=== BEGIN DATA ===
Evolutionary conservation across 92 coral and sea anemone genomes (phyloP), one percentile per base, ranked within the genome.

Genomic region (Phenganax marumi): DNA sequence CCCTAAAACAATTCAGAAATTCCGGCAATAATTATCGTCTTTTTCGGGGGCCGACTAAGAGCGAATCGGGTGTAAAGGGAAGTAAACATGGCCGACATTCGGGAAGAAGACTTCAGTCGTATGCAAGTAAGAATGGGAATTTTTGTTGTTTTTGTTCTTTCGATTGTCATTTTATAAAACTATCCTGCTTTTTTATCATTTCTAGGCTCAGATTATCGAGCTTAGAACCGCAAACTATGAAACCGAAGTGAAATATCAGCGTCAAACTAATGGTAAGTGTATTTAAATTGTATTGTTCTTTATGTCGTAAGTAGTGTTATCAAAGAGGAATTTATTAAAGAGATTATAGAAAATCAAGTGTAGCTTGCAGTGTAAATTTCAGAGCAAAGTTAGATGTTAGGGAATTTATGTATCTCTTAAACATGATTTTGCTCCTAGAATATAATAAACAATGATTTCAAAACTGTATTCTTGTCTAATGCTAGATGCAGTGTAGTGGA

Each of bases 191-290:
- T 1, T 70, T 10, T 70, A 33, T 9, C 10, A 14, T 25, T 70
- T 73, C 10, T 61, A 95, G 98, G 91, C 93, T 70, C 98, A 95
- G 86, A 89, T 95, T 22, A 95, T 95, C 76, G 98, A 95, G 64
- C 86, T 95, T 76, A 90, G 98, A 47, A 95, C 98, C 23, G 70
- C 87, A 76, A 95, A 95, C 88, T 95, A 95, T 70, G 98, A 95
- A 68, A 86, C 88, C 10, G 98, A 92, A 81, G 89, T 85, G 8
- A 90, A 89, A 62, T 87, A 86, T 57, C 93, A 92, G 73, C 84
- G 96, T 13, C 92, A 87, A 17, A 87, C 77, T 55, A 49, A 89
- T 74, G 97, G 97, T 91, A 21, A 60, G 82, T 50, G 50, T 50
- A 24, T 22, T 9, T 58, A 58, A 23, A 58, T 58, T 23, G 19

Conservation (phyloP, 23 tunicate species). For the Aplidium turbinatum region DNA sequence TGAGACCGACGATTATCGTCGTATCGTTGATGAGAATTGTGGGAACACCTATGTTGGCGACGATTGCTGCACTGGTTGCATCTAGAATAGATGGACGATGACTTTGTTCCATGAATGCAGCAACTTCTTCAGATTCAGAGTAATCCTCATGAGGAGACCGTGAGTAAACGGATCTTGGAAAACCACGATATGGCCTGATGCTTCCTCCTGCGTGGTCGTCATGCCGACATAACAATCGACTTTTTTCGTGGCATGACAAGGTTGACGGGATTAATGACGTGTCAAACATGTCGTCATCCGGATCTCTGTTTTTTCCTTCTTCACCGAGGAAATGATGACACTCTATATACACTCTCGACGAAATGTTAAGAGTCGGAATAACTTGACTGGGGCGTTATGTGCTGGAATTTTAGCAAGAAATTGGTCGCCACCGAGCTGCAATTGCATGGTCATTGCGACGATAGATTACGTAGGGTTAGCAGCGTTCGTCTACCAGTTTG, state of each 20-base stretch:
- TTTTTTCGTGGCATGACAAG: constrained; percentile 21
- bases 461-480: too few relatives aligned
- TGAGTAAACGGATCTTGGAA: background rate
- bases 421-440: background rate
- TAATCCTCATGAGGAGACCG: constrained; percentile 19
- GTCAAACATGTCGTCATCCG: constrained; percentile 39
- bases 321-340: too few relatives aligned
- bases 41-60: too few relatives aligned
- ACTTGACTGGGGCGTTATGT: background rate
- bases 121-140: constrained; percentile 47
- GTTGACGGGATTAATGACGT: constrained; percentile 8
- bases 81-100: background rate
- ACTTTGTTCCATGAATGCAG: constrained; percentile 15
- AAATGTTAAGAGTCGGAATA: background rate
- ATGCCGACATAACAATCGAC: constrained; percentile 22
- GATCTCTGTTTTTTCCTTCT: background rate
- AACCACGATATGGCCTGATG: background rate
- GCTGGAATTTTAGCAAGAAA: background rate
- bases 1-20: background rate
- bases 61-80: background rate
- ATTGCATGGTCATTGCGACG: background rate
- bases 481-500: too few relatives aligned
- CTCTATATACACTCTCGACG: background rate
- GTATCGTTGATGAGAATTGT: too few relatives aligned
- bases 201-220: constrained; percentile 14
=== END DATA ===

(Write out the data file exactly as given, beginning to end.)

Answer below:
Evolutionary conservation across 92 coral and sea anemone genomes (phyloP), one percentile per base, ranked within the genome.

Genomic region (Phenganax marumi): DNA sequence CCCTAAAACAATTCAGAAATTCCGGCAATAATTATCGTCTTTTTCGGGGGCCGACTAAGAGCGAATCGGGTGTAAAGGGAAGTAAACATGGCCGACATTCGGGAAGAAGACTTCAGTCGTATGCAAGTAAGAATGGGAATTTTTGTTGTTTTTGTTCTTTCGATTGTCATTTTATAAAACTATCCTGCTTTTTTATCATTTCTAGGCTCAGATTATCGAGCTTAGAACCGCAAACTATGAAACCGAAGTGAAATATCAGCGTCAAACTAATGGTAAGTGTATTTAAATTGTATTGTTCTTTATGTCGTAAGTAGTGTTATCAAAGAGGAATTTATTAAAGAGATTATAGAAAATCAAGTGTAGCTTGCAGTGTAAATTTCAGAGCAAAGTTAGATGTTAGGGAATTTATGTATCTCTTAAACATGATTTTGCTCCTAGAATATAATAAACAATGATTTCAAAACTGTATTCTTGTCTAATGCTAGATGCAGTGTAGTGGA

Each of bases 191-290:
- T 1, T 70, T 10, T 70, A 33, T 9, C 10, A 14, T 25, T 70
- T 73, C 10, T 61, A 95, G 98, G 91, C 93, T 70, C 98, A 95
- G 86, A 89, T 95, T 22, A 95, T 95, C 76, G 98, A 95, G 64
- C 86, T 95, T 76, A 90, G 98, A 47, A 95, C 98, C 23, G 70
- C 87, A 76, A 95, A 95, C 88, T 95, A 95, T 70, G 98, A 95
- A 68, A 86, C 88, C 10, G 98, A 92, A 81, G 89, T 85, G 8
- A 90, A 89, A 62, T 87, A 86, T 57, C 93, A 92, G 73, C 84
- G 96, T 13, C 92, A 87, A 17, A 87, C 77, T 55, A 49, A 89
- T 74, G 97, G 97, T 91, A 21, A 60, G 82, T 50, G 50, T 50
- A 24, T 22, T 9, T 58, A 58, A 23, A 58, T 58, T 23, G 19

Conservation (phyloP, 23 tunicate species). For the Aplidium turbinatum region DNA sequence TGAGACCGACGATTATCGTCGTATCGTTGATGAGAATTGTGGGAACACCTATGTTGGCGACGATTGCTGCACTGGTTGCATCTAGAATAGATGGACGATGACTTTGTTCCATGAATGCAGCAACTTCTTCAGATTCAGAGTAATCCTCATGAGGAGACCGTGAGTAAACGGATCTTGGAAAACCACGATATGGCCTGATGCTTCCTCCTGCGTGGTCGTCATGCCGACATAACAATCGACTTTTTTCGTGGCATGACAAGGTTGACGGGATTAATGACGTGTCAAACATGTCGTCATCCGGATCTCTGTTTTTTCCTTCTTCACCGAGGAAATGATGACACTCTATATACACTCTCGACGAAATGTTAAGAGTCGGAATAACTTGACTGGGGCGTTATGTGCTGGAATTTTAGCAAGAAATTGGTCGCCACCGAGCTGCAATTGCATGGTCATTGCGACGATAGATTACGTAGGGTTAGCAGCGTTCGTCTACCAGTTTG, state of each 20-base stretch:
- TTTTTTCGTGGCATGACAAG: constrained; percentile 21
- bases 461-480: too few relatives aligned
- TGAGTAAACGGATCTTGGAA: background rate
- bases 421-440: background rate
- TAATCCTCATGAGGAGACCG: constrained; percentile 19
- GTCAAACATGTCGTCATCCG: constrained; percentile 39
- bases 321-340: too few relatives aligned
- bases 41-60: too few relatives aligned
- ACTTGACTGGGGCGTTATGT: background rate
- bases 121-140: constrained; percentile 47
- GTTGACGGGATTAATGACGT: constrained; percentile 8
- bases 81-100: background rate
- ACTTTGTTCCATGAATGCAG: constrained; percentile 15
- AAATGTTAAGAGTCGGAATA: background rate
- ATGCCGACATAACAATCGAC: constrained; percentile 22
- GATCTCTGTTTTTTCCTTCT: background rate
- AACCACGATATGGCCTGATG: background rate
- GCTGGAATTTTAGCAAGAAA: background rate
- bases 1-20: background rate
- bases 61-80: background rate
- ATTGCATGGTCATTGCGACG: background rate
- bases 481-500: too few relatives aligned
- CTCTATATACACTCTCGACG: background rate
- GTATCGTTGATGAGAATTGT: too few relatives aligned
- bases 201-220: constrained; percentile 14